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COVID-19 in Maryland Government & Politics

Trump’s ‘RINO’? The Betting Is It’s Hogan

President Trump at a White House news conference earlier this year. Photo by Tasos Katopodis/Getty Images

It appears Gov. Lawrence J. Hogan Jr. (R) is starting to get under President Trump’s skin.

The president made a passing reference to RINOs — Republicans in Name Only — during a lengthy and rambling COVID-19 briefing on Monday, though he left his audience to speculate about whom he was referring to.

To Maryland-based observers, it sure felt like a swipe at Hogan.

The state’s popular chief executive ― now serving as head of the National Governors Association ― has been making multiple appearances on 24-hour cable news and other national outlets for some time now. His appearances almost always include complaints that the federal government isn’t supplying states with the equipment they need to fight the pandemic.

“Hogan was just on CNN where he said, ‘Look, we appreciate the conversation with [Vice President Pence] but we don’t have everything we need,’” said Todd Eberly, a political science professor at St. Mary’s College of Maryland.

“So when the president refers to a RINO Republican [governor] who isn’t happy, it’s really hard to imagine it’s anybody other than Hogan.”

Ostensibly the president was making the point that the nation’s governors are happy with the support they’re getting. But his phrasing — which hinted at an idea that he didn’t fully articulate — was imprecise.

“The governors are saying all good things,” Trump said, 61 minutes into his jousting with reporters. “But the Democrat governors and a couple of RINO’s, frankly, they’re RINO’s, that’s all they are, one RINO in particular, but the governors are saying great things.”

Who are the RINOs? And who is the particular RINO? Again, unclear.

Eberly said Trump’s partisan sword-swinging from the White House briefing podium in a time of crisis is profoundly troubling — and yet has become routine.

“He has turned them into a little bit of useful information from medical professionals and a whole bunch of him spinning and trying to rewrite the history of all of this,” he said.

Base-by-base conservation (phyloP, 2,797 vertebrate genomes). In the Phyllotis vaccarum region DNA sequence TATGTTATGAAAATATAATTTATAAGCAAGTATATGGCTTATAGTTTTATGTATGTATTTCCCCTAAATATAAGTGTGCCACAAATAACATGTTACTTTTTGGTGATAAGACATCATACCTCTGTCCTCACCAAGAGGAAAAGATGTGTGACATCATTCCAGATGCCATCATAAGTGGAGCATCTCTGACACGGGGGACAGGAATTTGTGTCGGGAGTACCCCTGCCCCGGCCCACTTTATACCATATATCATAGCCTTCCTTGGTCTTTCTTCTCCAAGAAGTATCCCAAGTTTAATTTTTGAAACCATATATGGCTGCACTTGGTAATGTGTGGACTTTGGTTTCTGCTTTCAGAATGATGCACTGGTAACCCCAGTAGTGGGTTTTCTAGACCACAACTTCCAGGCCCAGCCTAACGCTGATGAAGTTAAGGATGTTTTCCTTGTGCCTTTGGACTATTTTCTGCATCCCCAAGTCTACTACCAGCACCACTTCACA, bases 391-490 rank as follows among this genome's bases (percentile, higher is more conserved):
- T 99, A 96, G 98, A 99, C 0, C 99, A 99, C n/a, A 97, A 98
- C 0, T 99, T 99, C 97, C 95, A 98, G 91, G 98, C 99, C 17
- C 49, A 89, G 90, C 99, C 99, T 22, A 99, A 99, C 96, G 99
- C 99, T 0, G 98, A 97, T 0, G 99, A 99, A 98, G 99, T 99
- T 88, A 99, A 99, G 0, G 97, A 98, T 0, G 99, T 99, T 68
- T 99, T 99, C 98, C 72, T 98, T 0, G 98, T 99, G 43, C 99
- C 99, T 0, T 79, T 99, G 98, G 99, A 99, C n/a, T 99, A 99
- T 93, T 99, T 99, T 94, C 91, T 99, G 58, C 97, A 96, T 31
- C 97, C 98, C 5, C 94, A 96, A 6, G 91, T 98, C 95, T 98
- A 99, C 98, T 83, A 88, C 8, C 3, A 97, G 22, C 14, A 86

“As someone who teaches this, I have never in my life seen anything like this. In the midst of a national crisis, for a president to — on a daily basis — try to rewrite the history of it, to present misleading, incomplete and downright false information, and to feel perfectly comfortable attacking members of his own party or members of the other party to try to make political points out of it, it’s just unprecedented.”

Former Republican National Committee chairman Michael Steele was also convinced that Trump was irked at Hogan.

“What other Republican who is a governor would he be referring to?” said Steele, a former Maryland lieutenant governor.

Steele said bare-knuckled score-settling has been Trump’s “go-to” move “from the very beginning.”

“When he feels threatened in any fashion, he reverts to that because what he wants his base to then do is to rally around him, and to protect him, and to give him cover for the things he’s going to say and the actions he may take,” Steele said. “So it’s all very well orchestrated. I’m surprised people haven’t figured this shit out yet.”

Hogan has given Trump a lot to stew over.

At a time when Trump was downplaying the COVID-19 threat, Hogan recognized early on that a serious crisis was likely. (In the words of one observer, he was “the Republican who gets it.”)

The governor was the subject of glowing profiles in The New York Times and The Washington Post in the last three days. And the national talk show bookers have him on speed dial.

Trump is “annoyed that at least two governors — if not four or six of them — across the country have a better profile than he does,” said Steele, “because they have been more presidential in their response than he has. And while giving deference to him as president, they have also stood their ground.”

University of Virginia political scholar Larry Sabato noted that it’s odd for Trump — a relatively recent convert to the GOP — to be calling another Republican’s bona fides into question.

“I’m always amused when Trump uses the term RINO,” he said. “He wasn’t even a RINO for most of his life since he described himself as a liberal Democrat. Hogan has a long pedigree in the GOP.”

“Trump now considers himself the Grand Poobah of the Republican Party and the judge of who is a Republican. Remarkably, Republican leaders have gone right along as he attacks anybody on the left (Hogan) or right (Thomas Massie, for instance) who doesn’t please him.”

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Trump’s ‘RINO’? The Betting Is It’s Hogan